Fender Cyber-Twin SE Guitar Amp Reviews

Fender Cyber-Twin SE Guitar Amp

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Fender Cyber Twin SE: Second Edition of the Ultimate Modeling Amplifier

May 6, 2007 (Updated May 9, 2007)
Review by  
Rated a Very Helpful Review

Pros:Too many to list - read review...

Cons:Your mother will hate it ;-)

The Bottom Line: I couldn't write a more glowing review for this amp... could I?

I recently decided to retire my old faithful Marshall JCM900 Amp Head. It served me well for over twenty years on stage and in the studio, but for the last year it has slowly been showing signs of age. In truth, I could have had it refurbished to “like new” status for a couple hundred dollars. It needed a new reverb tank, all the pots needed cleaning or replacing and it could have used a new set of tubes and fuses. I was also looking for a new sound because my stage sound has become stale, I still love the sound of the Marshall but I wanted something that could do more than just kick out a great British Rock sound. I looked at several models of Amplifiers from several different makers including MesaBoogie, Fender, Behringer and other Marshall Amps. I even looked at a couple of Peavey’s although I have never really liked the Peavey sound. I narrowed it down to the MesaBoogie Triple Rectifier and the Fender Cyber Twin SE. The Fender won me over with its diversity of sound and its overall scalability.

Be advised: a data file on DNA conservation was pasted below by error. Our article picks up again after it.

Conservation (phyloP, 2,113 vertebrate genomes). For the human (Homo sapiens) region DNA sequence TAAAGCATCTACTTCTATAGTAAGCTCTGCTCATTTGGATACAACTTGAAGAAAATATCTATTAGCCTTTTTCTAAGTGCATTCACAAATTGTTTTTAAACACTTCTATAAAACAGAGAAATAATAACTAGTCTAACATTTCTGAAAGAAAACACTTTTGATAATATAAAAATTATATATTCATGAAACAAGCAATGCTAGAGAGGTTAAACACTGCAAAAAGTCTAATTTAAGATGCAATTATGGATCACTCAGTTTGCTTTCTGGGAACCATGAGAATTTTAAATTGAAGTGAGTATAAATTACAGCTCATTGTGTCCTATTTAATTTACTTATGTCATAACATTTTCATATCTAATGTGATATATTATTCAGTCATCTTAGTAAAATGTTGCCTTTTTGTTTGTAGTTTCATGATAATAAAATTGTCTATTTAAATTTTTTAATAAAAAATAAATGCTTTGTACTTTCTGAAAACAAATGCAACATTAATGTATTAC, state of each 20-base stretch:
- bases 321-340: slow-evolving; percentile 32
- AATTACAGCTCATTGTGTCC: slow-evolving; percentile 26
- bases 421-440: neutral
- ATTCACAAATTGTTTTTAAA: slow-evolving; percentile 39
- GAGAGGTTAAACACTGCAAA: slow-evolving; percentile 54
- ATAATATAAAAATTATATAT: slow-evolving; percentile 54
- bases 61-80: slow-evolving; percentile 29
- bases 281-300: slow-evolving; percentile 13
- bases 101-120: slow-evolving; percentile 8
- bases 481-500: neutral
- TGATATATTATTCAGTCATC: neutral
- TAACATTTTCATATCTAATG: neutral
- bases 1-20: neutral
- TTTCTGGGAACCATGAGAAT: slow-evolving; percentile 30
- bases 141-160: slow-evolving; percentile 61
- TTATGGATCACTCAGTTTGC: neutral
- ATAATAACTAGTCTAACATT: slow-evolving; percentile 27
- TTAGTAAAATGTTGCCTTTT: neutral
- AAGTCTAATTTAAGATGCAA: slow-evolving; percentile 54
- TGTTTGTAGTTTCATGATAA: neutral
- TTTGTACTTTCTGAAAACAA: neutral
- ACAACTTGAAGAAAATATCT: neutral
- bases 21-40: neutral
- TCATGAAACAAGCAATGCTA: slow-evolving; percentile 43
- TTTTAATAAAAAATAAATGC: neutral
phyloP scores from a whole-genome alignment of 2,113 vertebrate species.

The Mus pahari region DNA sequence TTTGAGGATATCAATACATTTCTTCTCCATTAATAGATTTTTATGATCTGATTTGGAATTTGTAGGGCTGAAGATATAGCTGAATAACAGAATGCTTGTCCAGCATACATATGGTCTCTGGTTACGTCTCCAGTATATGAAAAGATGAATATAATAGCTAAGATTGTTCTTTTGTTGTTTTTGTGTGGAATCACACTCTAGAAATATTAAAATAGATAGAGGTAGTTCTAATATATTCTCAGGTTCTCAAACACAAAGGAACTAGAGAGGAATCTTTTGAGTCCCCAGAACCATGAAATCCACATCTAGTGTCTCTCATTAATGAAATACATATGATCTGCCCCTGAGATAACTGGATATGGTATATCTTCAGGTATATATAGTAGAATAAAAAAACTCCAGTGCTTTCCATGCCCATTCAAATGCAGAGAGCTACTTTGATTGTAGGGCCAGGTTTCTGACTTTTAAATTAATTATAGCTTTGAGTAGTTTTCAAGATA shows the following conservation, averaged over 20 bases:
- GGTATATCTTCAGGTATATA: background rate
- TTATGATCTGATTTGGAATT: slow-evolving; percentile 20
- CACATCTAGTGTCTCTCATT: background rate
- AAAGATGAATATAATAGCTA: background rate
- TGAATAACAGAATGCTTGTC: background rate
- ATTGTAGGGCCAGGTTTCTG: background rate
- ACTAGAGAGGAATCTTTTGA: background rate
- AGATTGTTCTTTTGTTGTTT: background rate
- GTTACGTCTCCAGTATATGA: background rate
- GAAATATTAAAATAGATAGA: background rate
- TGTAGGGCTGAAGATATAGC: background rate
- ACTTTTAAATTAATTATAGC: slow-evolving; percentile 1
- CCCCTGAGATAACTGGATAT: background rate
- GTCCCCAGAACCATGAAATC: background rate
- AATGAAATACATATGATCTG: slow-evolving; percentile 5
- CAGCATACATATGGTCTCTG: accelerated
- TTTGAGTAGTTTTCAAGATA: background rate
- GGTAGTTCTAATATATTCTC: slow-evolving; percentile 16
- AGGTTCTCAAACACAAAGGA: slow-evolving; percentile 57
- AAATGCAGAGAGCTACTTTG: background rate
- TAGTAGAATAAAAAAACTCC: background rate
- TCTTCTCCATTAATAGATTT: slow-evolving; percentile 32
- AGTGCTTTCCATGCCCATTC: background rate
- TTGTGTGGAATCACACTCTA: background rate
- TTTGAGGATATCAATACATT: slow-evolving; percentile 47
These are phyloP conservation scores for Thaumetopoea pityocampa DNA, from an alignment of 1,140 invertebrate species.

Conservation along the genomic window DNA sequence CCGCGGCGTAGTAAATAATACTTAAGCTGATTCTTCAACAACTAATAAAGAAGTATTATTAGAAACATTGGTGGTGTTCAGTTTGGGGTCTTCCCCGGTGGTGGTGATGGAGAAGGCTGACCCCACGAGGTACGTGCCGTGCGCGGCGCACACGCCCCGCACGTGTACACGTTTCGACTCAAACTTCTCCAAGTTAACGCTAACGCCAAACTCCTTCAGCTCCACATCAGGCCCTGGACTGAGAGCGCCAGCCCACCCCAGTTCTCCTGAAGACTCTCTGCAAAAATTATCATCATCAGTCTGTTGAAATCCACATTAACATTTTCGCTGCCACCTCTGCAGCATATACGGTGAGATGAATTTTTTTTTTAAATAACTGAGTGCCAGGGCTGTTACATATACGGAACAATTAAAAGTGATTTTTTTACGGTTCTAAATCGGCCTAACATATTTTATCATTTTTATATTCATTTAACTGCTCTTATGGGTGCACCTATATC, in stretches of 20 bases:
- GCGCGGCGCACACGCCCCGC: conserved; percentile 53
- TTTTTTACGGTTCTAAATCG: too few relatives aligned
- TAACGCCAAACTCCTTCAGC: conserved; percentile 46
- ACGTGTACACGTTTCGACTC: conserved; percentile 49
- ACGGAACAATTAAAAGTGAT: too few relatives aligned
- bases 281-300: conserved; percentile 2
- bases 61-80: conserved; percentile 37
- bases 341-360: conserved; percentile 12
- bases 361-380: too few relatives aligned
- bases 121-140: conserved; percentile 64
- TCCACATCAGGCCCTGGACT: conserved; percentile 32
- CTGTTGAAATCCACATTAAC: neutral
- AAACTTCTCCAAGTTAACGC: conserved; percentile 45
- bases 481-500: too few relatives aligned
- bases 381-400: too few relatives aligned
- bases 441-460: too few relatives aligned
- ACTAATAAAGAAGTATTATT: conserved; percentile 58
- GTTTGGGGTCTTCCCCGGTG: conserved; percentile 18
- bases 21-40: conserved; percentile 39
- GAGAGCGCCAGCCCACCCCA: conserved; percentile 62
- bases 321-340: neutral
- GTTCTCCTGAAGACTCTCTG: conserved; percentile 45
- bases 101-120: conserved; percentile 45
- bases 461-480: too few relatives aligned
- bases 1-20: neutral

Fender Cyber Twin SE guitar amplifier